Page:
This path to major commercialisation could be a problem for the native food industry and its relationship with Indigenous communities that harvest foods from the wild. If the enrichment planting or plantations are established on traditional lands and the supply chain involves Indigenous communities, then the harvest could be done in a culturally appropriate way. Mass production without Indigenous involvement will break this link but may be required to bring the product to a global audience at a competitive price.
Another consideration is that almost all successful global crops have been through a range of intensive breeding and selection cycles. For wheat this process started 5000 years ago when the crop was first domesticated in the fertile crescent. The undomesticated banana, small and full of seeds, is almost unrecognisable from the product we eat today.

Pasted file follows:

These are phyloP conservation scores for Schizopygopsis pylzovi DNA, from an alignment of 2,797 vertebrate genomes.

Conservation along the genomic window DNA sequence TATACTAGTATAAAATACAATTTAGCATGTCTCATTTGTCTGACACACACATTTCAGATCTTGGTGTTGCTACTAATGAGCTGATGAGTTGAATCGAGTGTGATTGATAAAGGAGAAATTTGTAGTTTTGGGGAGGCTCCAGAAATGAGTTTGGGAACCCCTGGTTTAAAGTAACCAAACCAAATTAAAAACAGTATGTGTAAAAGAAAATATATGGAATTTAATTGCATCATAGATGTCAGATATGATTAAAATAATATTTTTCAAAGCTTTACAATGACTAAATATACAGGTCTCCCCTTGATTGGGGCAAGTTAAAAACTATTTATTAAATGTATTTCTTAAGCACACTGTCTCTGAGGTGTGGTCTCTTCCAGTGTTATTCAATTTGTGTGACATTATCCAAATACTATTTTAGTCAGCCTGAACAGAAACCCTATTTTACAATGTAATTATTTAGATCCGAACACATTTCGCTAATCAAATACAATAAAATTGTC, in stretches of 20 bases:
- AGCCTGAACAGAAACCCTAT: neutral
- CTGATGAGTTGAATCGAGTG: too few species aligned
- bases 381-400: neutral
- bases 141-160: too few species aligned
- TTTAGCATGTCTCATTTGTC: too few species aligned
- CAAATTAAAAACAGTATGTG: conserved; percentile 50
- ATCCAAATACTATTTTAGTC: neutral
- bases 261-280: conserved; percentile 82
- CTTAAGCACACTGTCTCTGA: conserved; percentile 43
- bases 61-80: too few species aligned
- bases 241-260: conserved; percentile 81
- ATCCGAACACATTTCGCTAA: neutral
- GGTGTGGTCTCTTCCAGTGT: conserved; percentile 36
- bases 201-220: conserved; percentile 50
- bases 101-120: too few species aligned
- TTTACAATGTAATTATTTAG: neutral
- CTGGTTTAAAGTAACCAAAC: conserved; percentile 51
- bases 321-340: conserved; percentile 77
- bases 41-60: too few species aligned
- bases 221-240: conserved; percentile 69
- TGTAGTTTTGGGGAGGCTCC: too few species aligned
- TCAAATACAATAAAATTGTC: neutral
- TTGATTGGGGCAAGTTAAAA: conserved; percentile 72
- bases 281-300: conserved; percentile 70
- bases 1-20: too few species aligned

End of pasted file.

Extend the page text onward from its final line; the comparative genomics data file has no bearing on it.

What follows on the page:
To improve the crop potential of native plants will require a real focus on selection and breeding. Traits such as production (e.g. growth, size), ease of harvest (size, shape and texture) and taste and texture characteristics (reduced bitterness and fibre) are essential characteristics to get right.
Amanda Garner, retiring chair of the Australian Native Food and Botanical Limited, says native crop development will require public and private investment.
But there is also an opportunity to develop a benefit-sharing framework which returns revenue back to Indigenous communities and native food research and development, from the profits made through new and improved varieties via plant breeders rights licensing agreements."